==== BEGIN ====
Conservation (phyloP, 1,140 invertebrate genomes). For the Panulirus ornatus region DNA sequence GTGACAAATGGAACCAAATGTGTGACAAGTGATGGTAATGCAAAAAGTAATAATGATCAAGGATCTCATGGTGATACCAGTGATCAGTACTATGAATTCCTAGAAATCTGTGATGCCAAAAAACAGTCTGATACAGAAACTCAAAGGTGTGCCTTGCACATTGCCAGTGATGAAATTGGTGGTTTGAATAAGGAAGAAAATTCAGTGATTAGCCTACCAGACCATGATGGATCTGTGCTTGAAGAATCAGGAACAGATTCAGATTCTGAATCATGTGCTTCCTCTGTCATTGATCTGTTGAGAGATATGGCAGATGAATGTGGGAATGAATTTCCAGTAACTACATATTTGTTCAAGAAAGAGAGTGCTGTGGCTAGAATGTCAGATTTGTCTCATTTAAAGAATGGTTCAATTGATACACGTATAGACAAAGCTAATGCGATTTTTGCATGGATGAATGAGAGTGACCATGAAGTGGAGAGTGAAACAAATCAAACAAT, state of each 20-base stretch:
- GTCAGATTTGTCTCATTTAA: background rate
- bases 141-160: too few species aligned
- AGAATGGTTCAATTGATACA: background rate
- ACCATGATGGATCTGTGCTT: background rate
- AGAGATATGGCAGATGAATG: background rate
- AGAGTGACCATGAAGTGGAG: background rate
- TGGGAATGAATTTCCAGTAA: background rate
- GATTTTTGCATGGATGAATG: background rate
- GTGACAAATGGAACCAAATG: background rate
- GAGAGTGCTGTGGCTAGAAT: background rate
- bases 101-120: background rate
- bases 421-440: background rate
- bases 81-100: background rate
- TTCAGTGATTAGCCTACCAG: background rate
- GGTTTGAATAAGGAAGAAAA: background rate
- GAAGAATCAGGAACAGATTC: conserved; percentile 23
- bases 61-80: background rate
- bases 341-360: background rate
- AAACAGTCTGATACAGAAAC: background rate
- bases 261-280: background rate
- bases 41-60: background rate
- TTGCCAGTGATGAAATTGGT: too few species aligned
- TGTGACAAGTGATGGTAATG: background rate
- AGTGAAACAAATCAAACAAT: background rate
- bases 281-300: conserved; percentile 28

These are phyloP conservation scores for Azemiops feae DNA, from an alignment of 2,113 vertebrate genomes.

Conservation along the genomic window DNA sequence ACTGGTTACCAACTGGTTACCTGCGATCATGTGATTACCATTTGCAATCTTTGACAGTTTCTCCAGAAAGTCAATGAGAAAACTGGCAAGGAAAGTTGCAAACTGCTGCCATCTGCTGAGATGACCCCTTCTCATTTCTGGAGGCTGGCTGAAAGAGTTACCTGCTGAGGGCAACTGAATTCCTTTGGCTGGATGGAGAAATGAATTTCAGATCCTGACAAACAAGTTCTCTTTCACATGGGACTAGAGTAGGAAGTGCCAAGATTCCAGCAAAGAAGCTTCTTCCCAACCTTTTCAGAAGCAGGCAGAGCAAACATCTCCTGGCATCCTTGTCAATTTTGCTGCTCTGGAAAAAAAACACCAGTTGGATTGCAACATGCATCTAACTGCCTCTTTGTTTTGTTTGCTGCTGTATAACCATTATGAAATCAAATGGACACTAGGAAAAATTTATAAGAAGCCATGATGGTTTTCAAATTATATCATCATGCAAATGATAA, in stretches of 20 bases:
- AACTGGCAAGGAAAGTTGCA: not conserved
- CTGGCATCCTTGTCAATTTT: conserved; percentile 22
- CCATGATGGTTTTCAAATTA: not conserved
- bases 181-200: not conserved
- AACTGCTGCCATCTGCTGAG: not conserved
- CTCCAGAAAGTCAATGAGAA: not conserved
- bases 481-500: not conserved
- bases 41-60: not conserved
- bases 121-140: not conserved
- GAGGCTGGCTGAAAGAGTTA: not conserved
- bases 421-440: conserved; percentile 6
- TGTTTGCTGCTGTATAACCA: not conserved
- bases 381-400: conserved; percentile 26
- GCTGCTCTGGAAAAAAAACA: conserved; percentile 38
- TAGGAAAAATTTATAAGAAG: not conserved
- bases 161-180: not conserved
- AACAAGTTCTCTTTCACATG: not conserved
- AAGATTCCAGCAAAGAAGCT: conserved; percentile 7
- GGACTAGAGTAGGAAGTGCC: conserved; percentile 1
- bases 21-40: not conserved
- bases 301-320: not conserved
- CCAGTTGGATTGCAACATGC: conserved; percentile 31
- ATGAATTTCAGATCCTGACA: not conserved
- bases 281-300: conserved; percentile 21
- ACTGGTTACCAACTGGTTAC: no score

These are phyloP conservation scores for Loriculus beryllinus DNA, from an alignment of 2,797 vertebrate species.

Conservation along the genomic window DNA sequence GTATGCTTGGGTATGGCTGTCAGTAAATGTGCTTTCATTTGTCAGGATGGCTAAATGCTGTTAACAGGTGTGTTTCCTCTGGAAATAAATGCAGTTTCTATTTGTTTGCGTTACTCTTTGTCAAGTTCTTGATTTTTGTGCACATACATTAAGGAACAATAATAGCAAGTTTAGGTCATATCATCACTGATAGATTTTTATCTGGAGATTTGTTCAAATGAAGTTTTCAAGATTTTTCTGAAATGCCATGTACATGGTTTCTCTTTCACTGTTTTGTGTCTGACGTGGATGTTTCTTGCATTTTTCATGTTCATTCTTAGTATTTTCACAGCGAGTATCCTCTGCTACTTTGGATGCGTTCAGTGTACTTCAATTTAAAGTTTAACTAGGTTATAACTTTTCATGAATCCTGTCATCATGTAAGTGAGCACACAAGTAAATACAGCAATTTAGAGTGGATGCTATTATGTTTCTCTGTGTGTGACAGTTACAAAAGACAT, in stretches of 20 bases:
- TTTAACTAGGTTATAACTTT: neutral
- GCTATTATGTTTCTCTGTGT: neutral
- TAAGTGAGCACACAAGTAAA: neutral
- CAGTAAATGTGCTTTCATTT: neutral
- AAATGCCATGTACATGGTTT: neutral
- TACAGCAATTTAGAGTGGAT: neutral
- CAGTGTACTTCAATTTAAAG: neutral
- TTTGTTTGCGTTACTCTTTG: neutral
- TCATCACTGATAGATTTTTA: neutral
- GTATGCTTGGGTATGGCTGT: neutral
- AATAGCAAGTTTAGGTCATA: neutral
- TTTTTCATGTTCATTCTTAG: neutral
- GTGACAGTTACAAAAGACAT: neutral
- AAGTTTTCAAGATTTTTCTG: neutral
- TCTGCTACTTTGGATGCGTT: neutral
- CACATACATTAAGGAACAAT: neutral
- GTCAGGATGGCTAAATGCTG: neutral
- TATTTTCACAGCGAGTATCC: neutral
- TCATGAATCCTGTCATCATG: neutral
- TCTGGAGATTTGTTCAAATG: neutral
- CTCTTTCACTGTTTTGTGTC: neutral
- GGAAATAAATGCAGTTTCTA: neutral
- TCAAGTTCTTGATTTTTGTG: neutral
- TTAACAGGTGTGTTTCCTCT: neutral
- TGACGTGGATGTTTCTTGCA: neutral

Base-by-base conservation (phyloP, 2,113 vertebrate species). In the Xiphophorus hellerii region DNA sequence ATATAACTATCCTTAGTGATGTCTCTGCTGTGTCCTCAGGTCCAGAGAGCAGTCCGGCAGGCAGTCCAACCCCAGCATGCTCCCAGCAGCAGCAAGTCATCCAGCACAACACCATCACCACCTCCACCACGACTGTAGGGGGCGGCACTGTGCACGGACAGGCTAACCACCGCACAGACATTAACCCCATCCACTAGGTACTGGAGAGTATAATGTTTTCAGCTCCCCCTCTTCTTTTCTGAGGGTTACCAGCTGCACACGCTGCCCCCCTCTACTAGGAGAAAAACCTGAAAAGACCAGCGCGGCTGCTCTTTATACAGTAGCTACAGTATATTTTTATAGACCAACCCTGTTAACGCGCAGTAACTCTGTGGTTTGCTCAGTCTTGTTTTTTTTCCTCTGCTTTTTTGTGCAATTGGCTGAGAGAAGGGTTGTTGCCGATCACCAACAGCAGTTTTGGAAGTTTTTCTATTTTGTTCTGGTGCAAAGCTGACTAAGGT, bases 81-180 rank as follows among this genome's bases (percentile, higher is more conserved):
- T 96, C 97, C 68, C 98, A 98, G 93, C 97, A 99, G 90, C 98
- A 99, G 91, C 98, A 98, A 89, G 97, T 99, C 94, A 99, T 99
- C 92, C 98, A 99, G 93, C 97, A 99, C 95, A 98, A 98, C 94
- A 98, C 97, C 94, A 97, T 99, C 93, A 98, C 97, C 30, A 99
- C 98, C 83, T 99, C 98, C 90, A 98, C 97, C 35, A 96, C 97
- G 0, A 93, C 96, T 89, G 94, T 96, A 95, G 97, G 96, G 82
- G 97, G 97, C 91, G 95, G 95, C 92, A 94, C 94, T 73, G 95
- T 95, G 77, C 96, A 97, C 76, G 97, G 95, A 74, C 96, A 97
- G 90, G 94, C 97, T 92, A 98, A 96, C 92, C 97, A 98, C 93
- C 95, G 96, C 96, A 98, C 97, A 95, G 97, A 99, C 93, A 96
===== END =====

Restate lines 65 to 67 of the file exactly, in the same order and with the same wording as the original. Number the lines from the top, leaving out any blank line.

- GTATGCTTGGGTATGGCTGT: neutral
- AATAGCAAGTTTAGGTCATA: neutral
- TTTTTCATGTTCATTCTTAG: neutral